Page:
Outline of Lesson 10




  1. Abraham emphasizes the importance of marriage in the covenant.
  2. Rebekah was chosen as a wife for Jacob.

Gen. 24


  1. God gives revelation to women as well as men.

Gen. 25: 22-23


  1. Esau sells his birthright to Jacob.

Gen. 25: 20-34


  1. Jacob marries Leah and Rachel in the covenant, and through him the Abrahamic covenant continues.

Gen. 26-29



Set up blackboard, lectern/easel for books, notes.


  1. Opening prayer
  2. Have someone bring freshly popped popcorn into the room in a bowl.
  3. Ask “Doesn’t this smell good??” w/an evil smile and “How many of you are fasting today?”  and “Aren’t you REALLY HUNGRY right about now? and finally “How many of you would eat this popcorn if I started passing it around about now?” (Be honest!).
  4. Apologize for tempting everyone, and cover the bowl and take it away. Do NOT pass it around!!
  5. Did not do this because you were fasting and I wanted to make you feel bad, did it to show the similarity between something that is extremely tempting and seems harmless on the surface, but can put a stop to something that you are doing for the Lord. While breaking a fast is not a terrible thing, once you do break a fast, you can’t say that you’re still fasting. In a similar way but with graver consequences, giving in to temptation and immediate gratification –whether it is before marriage or during it—changes everything, too.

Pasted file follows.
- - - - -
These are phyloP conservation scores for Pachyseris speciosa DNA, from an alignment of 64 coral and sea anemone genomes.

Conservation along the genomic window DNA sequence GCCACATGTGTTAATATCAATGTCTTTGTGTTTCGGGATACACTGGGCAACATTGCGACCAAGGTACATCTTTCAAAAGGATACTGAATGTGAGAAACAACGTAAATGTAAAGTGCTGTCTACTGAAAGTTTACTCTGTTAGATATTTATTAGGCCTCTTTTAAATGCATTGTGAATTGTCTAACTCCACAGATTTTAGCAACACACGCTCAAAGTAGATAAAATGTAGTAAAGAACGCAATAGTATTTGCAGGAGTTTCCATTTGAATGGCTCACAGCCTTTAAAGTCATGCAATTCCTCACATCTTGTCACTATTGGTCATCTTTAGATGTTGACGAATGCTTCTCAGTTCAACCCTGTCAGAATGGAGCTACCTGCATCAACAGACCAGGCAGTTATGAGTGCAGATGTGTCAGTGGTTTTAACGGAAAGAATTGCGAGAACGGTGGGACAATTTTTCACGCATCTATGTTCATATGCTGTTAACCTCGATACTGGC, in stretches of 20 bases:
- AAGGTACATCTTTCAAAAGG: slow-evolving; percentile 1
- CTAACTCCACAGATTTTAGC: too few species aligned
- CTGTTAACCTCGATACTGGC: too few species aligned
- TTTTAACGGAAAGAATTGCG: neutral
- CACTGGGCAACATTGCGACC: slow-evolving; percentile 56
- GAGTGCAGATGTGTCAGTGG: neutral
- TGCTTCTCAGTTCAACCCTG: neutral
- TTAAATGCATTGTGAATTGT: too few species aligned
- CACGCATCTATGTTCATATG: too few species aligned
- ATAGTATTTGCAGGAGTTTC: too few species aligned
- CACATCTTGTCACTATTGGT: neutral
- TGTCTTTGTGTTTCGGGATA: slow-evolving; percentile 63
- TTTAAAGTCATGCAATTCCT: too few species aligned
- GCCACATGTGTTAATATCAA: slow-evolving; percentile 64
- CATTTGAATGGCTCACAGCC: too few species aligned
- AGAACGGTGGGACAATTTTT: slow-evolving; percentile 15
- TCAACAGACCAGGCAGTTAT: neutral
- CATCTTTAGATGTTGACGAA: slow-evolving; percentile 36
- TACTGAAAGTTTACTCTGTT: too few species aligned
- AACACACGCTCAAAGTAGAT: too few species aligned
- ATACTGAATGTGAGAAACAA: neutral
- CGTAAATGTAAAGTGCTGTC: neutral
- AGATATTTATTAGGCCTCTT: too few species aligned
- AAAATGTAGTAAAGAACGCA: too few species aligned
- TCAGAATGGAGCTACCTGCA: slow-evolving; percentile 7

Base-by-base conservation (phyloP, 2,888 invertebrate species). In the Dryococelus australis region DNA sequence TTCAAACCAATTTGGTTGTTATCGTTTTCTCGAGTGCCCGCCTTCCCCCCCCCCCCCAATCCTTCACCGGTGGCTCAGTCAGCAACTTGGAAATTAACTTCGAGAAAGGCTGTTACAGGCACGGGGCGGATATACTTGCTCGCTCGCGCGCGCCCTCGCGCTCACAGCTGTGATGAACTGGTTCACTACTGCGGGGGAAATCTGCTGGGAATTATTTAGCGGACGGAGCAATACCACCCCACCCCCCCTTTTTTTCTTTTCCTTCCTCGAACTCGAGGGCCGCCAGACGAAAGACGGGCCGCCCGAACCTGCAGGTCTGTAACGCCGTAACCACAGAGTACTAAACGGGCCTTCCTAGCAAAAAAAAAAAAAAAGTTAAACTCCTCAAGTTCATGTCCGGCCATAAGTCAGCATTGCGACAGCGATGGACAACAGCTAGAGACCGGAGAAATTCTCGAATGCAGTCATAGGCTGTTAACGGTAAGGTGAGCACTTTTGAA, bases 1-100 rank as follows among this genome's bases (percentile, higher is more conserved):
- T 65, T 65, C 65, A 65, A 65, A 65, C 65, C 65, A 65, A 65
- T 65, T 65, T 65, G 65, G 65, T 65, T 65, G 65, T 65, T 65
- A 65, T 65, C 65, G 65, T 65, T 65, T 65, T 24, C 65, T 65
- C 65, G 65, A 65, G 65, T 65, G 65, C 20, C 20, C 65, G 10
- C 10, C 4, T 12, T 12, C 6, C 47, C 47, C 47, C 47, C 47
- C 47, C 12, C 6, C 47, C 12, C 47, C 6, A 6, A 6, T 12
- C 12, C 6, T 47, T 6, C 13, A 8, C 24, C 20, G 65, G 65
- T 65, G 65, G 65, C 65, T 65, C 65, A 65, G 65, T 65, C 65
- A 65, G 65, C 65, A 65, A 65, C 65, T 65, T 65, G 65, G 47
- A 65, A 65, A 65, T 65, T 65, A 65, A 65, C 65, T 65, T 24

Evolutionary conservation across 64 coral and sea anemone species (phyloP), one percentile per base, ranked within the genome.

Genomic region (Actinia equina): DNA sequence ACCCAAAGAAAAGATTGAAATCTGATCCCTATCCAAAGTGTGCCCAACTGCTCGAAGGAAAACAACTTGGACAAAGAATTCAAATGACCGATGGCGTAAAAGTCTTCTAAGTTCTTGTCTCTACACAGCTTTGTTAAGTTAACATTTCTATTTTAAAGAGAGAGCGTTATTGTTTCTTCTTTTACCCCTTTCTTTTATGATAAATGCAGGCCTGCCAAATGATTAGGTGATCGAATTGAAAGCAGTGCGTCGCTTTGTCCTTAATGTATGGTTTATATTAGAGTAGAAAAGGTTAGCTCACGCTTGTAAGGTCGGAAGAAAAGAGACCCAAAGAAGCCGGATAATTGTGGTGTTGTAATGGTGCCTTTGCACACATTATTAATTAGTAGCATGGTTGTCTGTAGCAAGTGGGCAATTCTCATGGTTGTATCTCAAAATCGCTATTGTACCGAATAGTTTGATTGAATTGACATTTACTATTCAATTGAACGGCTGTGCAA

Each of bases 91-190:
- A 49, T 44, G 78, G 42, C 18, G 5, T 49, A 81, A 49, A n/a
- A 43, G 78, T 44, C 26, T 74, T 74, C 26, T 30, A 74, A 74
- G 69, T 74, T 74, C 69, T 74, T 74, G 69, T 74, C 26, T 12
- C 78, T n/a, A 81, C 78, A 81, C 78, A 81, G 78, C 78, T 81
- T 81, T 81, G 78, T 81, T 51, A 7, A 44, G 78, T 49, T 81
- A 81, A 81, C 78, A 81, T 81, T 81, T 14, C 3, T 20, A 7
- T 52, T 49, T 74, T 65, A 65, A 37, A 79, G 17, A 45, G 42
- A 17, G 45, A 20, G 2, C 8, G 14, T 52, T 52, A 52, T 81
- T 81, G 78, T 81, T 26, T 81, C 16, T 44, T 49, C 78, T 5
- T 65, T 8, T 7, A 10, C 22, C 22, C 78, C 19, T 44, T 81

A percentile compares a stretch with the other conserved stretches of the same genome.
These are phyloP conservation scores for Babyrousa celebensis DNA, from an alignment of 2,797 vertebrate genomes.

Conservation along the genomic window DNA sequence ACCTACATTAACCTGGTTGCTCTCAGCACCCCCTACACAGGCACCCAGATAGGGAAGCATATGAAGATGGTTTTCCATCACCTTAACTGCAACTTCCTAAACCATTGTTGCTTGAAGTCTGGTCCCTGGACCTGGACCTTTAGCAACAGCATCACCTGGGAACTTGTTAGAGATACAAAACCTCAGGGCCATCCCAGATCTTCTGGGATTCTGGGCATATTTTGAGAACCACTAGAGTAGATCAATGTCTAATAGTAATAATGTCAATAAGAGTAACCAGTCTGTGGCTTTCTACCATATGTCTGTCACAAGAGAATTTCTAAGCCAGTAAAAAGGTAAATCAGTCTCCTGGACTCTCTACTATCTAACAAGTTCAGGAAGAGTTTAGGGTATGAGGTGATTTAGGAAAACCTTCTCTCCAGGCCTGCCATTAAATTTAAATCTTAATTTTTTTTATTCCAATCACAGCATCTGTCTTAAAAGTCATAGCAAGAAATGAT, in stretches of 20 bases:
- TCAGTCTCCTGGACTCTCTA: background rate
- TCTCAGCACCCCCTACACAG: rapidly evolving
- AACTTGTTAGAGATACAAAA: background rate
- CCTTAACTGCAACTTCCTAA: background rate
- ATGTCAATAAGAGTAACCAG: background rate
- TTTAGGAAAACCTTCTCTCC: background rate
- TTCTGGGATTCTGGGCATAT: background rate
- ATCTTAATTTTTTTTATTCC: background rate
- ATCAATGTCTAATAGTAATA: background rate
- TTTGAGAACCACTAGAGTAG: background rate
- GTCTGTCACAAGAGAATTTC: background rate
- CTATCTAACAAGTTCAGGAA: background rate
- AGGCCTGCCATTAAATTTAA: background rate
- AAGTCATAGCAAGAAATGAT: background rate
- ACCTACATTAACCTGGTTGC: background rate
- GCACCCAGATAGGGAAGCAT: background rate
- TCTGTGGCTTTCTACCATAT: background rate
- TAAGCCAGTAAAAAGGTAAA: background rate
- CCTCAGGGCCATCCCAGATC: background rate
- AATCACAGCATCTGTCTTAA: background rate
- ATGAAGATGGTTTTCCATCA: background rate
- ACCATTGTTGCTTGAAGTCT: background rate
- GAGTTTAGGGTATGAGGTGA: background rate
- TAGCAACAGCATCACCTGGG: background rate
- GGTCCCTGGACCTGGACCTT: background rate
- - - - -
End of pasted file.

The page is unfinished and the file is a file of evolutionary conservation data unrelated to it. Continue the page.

1. does not mean you can’t repent
    2. does change your life permanently
    3. can’t take it back
    4. it’s important that we know the need to “keep fasting” as it were.
    5. remember you CAN have the “popcorn” but only after the fast is over. (I bet a lot of you will have some tonight after this), so the Lord is NOT keeping you from it, but just making you wait until you can appreciate it in its proper time.
  6. Think about how many times we’ve paid too much for something we thought we wanted. Anybody have experience like that to share?
  7. So immediate gratification might be tempting, but it is not the answer. Likewise, Abraham arranged carefully for Isaac to have a wife in its proper time and with the proper person.
    1. Why was Abraham so insistent that Isaac marry a woman  who was not where they lived, in Canaan?
    2. Why is it important that we marry in the covenant?
    3. How long has marriage in the covenant been a commandment of God?
  8. So Abraham sent his faithful servant Eliezer to find a wife for Isaac. How could Eliezer tell that Rebekah would be a good wife for Isaac?
    1. beautiful
    2. kind
    3. assertive
    4. patient, willing to help others (camels can drink up to 30 gallons of water a day, and Eliezer had 10 camels with him)
    5. virgin
    6. modest means (goes to draw water herself, not her servants)
    7. great faith (hadn’t met Isaac before agreeing to marry him)
  9. What qualities do YOU want in a husband or wife?
  10. What qualities should each of us DEVELOP (whether or not we are already married) that will make us a good husband or wife?
    1. I don’t believe in the statement, “I can’t change; that’s just the way I am.” Do you?